Results 1-3of 3 Reviews
Jarrow, Tyne & Wear, United Kingdom
March 14, 2009
From journal Riga: Museums and Monuments
by Liam Hetherington
Manchester, United Kingdom
October 16, 2007
From journal Riga - The Bad Boy of the Baltics
by Owen Lipsett
New York, New York
December 21, 2004
As with many other works of public art, particularly within the Baltics, the monument’s own history serves to deepen the meaning of what it was intended it represent. Erected in 1935 during Latvia’s brief period of independence, the ensemble was designed by Ernests Shtalbergs, while the sculptures and friezes were designed and executed by Karlis Zale, the foremost Latvian sculptor of his day. Sadly, five years later Latvia was under Soviet occupation, which did not end (bar a three-year period of Nazi rule) until 1991.
Unconvinced by Latvians’ claims that the statue actually represented the three Baltic states returning to the arms of Mother Russia (which would have required an Orwellian interpretation of the inscription beyond even Stalin’s comprehension), the Soviet authorities put the monument under heavy guard. Rigans grimly joked that during the Soviet era, it became a travel agency, and anyone who laid flowers at the base was "given" a one-way ticket to Siberia.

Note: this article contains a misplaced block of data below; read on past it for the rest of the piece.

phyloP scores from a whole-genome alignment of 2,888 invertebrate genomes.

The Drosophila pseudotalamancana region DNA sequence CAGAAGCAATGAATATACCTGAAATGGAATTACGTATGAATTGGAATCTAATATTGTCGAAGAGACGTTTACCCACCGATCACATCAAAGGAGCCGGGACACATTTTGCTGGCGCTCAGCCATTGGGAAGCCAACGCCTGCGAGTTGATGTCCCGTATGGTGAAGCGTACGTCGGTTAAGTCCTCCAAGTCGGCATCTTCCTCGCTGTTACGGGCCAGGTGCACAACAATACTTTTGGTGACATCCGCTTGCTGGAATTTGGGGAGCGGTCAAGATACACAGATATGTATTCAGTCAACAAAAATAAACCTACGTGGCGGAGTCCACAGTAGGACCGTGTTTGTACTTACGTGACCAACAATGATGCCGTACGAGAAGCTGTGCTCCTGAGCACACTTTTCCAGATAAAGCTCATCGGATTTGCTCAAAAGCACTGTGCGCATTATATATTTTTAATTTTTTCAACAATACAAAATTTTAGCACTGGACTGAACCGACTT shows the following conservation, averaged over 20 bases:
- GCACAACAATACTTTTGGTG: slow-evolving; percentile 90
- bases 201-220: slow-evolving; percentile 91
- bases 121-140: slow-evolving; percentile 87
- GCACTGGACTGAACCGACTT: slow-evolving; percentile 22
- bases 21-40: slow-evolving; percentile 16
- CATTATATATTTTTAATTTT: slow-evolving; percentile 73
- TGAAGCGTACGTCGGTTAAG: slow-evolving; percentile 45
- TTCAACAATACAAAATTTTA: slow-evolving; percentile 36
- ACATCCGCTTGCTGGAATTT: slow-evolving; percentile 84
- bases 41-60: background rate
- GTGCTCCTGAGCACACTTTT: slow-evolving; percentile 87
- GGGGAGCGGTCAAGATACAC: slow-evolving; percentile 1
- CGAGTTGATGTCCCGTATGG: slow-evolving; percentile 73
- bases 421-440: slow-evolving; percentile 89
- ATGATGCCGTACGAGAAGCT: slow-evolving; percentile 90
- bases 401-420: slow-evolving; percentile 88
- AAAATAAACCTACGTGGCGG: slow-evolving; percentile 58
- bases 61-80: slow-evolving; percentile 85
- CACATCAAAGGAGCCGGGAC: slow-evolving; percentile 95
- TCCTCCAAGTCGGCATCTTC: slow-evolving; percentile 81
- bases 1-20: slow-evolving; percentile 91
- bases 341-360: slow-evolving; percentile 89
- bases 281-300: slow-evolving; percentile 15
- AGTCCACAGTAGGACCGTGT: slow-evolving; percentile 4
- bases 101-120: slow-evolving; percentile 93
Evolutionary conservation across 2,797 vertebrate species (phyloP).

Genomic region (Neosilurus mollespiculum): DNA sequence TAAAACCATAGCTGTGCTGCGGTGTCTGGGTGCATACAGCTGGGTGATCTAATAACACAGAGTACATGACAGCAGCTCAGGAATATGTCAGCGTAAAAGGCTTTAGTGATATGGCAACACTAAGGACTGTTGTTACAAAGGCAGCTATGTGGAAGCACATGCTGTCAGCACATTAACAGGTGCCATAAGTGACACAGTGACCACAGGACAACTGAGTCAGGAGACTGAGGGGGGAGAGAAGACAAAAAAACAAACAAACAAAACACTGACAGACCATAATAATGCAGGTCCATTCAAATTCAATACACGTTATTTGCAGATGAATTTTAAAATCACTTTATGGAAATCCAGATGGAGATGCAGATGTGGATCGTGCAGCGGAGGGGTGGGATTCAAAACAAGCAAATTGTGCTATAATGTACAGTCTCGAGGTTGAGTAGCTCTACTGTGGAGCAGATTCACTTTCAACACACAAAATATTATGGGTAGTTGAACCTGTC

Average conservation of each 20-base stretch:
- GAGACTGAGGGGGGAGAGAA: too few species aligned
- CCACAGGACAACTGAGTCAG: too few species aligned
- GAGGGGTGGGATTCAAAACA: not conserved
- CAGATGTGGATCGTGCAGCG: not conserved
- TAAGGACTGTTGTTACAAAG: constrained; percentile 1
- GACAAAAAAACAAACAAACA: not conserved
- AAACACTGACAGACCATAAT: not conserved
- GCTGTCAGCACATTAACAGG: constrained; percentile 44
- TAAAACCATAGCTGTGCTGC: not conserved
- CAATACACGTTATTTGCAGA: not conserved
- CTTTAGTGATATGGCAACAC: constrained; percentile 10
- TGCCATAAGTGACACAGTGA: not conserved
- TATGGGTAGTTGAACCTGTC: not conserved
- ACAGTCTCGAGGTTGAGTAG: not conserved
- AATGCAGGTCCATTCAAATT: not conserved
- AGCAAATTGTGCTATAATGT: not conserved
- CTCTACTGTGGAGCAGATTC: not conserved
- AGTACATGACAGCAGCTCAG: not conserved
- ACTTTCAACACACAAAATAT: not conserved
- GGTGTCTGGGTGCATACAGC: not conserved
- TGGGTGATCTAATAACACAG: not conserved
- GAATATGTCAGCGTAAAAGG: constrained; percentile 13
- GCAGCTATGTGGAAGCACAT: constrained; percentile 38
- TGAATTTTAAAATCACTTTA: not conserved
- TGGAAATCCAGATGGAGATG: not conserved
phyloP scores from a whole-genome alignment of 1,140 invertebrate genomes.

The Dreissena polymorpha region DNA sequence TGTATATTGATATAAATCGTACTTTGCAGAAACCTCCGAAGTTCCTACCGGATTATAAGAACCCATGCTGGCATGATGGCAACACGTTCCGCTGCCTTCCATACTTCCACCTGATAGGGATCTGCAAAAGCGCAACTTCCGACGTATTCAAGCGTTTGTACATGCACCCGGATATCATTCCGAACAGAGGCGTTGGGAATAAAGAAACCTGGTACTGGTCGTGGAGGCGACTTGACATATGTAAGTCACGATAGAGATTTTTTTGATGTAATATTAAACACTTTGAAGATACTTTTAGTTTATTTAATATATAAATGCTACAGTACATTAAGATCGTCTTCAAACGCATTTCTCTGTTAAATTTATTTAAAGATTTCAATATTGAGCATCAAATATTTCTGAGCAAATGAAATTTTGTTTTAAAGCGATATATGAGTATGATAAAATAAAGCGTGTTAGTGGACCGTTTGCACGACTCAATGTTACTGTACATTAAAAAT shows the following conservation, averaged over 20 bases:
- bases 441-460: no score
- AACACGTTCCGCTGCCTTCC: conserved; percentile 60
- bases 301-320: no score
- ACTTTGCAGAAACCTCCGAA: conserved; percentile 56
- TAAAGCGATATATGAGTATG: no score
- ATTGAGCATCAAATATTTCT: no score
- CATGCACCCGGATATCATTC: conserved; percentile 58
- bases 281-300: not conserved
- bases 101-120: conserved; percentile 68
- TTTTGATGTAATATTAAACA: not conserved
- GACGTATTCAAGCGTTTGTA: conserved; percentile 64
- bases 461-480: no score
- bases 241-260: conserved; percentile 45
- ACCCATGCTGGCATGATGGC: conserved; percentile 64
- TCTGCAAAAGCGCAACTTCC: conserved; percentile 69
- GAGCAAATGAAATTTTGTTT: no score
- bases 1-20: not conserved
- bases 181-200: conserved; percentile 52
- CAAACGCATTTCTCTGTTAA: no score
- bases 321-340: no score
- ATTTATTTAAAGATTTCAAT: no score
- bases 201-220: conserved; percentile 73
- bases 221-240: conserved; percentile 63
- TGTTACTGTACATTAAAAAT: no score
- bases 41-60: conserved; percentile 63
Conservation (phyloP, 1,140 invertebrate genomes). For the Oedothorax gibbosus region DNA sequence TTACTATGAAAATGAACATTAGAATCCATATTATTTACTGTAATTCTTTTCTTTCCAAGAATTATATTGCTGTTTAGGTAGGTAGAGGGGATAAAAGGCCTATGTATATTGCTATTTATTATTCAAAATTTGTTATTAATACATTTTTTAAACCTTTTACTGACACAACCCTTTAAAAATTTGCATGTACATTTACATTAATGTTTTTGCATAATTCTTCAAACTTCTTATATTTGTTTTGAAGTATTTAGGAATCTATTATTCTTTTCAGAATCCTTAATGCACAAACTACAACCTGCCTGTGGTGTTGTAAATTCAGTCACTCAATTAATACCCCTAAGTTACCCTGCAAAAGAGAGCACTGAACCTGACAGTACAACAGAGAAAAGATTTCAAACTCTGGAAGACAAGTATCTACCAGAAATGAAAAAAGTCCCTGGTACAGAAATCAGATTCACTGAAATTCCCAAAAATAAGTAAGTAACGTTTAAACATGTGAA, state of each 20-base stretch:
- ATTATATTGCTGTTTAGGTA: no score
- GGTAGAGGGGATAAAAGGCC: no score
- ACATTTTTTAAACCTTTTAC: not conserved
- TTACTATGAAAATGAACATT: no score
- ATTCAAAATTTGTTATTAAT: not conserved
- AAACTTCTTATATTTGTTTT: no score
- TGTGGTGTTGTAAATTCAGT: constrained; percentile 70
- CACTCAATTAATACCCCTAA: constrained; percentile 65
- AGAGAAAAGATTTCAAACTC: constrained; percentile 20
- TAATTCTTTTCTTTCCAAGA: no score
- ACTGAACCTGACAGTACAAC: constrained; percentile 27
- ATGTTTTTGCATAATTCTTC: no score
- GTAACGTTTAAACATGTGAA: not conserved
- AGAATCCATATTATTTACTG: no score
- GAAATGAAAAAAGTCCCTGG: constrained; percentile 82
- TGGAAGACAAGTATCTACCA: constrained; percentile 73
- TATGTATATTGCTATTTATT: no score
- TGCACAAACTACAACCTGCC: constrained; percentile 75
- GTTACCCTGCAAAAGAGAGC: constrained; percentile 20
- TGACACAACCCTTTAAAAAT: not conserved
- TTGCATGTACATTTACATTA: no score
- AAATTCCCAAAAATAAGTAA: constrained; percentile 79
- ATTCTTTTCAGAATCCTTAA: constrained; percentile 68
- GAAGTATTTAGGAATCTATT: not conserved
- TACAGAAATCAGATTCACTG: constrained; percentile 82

Nevertheless, the monument remained, and it became a focal point for demonstrations demanding the return of Latvia’s independence during the 1980s. After this goal was achieved in 1991, it was here that American President Bill Clinton, flanked by his Latvian counterpart Guntas Ulmanis, spoke welcomed Latvia, Estonia, and Lithuania back to the community of free nations on July 6, 1994. Today, omnipresent flowers at its base testify to the monument’s historical role, and it’s also a popular meeting place.
If you can, try to watch the changing of the honor guard at the statue, which occurs daily from 9am to 6pm, on the hour. Regrettably, their brown uniforms bear a striking similarity to those of Latvia’s former Nazi occupiers.
From journal Riga: Historic and Vibrant Baltic Metropolis